I began to make a mental list of the great public layouts in the U.S where I'd been:Bethpage,

Pebble Beach, Spyglass Hill, TPC Sawgrass, Pinehurst, World Woods, Whistling Straits, Kiawah

Island Ocean, and Erin Hills.Did Pacific measure up to those tracks? I thought about why each of

those courses are so revered . . . by the time I layed down to sleep, my thoughts had reversed -

do those courses measure up to Pacific?It was at that moment that I realized how special Keiser

& Doaks creation is.After a full day, I was overdone and crashed.Bandon Dunes and Bandon Trails

lie in wait, I would have my work cut out for me on day two.

 


 

Bandon Clubhouse


 

Day two was another full slate, but thankfully no travel was involved.I had a 7:50 a.m tee

time at Bandon Dunes and a 1:50 time at Bandon Trails.As I checked the weather forecast

I realized that there might not be much golf played on this day, it was 38 degrees and

raining hard.In Bandon that is not unusual weather, and I knew that beforehand so I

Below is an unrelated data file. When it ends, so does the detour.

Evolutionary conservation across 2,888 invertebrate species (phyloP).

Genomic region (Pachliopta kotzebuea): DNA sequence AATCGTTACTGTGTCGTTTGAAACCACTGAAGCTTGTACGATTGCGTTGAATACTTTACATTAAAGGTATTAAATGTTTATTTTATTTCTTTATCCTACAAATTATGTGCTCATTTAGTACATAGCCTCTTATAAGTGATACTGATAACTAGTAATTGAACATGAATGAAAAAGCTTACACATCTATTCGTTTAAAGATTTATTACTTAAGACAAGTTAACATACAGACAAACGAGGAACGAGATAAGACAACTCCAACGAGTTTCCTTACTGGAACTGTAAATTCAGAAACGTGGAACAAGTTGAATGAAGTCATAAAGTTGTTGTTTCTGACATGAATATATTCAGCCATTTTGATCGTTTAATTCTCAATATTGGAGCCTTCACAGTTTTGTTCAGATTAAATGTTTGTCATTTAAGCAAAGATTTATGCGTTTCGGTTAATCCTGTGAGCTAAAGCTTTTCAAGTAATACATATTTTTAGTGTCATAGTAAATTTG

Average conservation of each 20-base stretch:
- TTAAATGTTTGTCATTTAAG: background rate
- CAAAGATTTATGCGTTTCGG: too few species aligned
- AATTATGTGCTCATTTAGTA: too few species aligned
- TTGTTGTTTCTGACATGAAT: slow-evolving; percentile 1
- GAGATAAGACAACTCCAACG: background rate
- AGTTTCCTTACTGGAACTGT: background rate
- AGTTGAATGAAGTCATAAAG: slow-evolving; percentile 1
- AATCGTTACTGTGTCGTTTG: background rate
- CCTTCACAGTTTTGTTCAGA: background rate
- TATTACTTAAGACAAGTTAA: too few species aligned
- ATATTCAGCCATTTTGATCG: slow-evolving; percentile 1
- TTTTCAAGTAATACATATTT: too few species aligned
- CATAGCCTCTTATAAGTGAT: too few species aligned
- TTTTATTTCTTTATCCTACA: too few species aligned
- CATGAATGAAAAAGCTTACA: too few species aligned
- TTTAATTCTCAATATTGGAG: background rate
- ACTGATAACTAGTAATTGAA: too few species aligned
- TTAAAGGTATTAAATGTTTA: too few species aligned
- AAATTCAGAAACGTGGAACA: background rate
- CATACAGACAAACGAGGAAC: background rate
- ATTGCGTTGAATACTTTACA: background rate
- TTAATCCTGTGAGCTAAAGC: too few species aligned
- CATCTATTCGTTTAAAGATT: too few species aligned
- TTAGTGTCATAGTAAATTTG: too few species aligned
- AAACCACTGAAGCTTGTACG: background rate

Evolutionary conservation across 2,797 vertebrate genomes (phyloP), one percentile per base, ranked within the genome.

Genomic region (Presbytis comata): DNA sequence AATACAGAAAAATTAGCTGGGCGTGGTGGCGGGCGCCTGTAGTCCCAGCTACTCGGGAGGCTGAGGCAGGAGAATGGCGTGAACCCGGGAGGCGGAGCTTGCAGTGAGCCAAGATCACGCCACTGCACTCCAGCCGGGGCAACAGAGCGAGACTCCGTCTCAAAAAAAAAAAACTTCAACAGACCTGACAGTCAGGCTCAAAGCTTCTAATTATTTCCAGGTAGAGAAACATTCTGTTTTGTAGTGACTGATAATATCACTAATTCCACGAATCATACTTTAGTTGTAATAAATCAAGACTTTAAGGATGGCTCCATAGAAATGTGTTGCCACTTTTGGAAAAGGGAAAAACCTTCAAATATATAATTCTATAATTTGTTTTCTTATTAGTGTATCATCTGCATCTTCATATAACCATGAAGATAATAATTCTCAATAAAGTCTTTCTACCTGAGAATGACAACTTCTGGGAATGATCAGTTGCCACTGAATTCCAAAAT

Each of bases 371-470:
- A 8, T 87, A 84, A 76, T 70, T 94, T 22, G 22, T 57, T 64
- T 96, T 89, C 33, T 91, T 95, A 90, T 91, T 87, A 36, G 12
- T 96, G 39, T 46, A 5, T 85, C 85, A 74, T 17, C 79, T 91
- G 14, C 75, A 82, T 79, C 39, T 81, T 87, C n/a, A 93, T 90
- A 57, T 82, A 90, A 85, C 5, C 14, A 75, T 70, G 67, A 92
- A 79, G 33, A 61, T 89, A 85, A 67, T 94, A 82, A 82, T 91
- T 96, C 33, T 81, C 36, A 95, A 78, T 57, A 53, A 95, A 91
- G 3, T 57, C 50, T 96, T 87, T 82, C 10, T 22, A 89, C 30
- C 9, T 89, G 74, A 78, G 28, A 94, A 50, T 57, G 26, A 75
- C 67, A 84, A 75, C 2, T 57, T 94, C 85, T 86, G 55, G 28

geared up and headed to the course for my starting time.There was no point in trying to

warm up on the range, this would be an exercise in surviving the conditions, not making a

score or even reviewing the course.There was me and two other lunatics waiting to go off

the first tee, that's it.I then realized that my wool cap wouldn't repel water, so I headed

inside the pro shop for a Gortex Bucket hat to keep the keppe warm and dry.We teed off

and walked down the fairway, I had no idea who these guys were but I knew none of us

would finish this round.I hit a surprisingly decent drive down the right center, an adequate 5

iron just left of the green and a perfect bump & run chip into the bank that should have left

a tap in par, but the greens were under water, even taking your putter out was useless.By

this time the ice cold water was running down my legs and into my shoes.When we reached

the 3rd tee it was clear to me that this round was just not gonna happen . . . then it became

clear to the two other nameless linksters next to me, they looked at me & the three of us

sloshed our way back in.


 

Lakeside - Chrome Lake Resort accommodations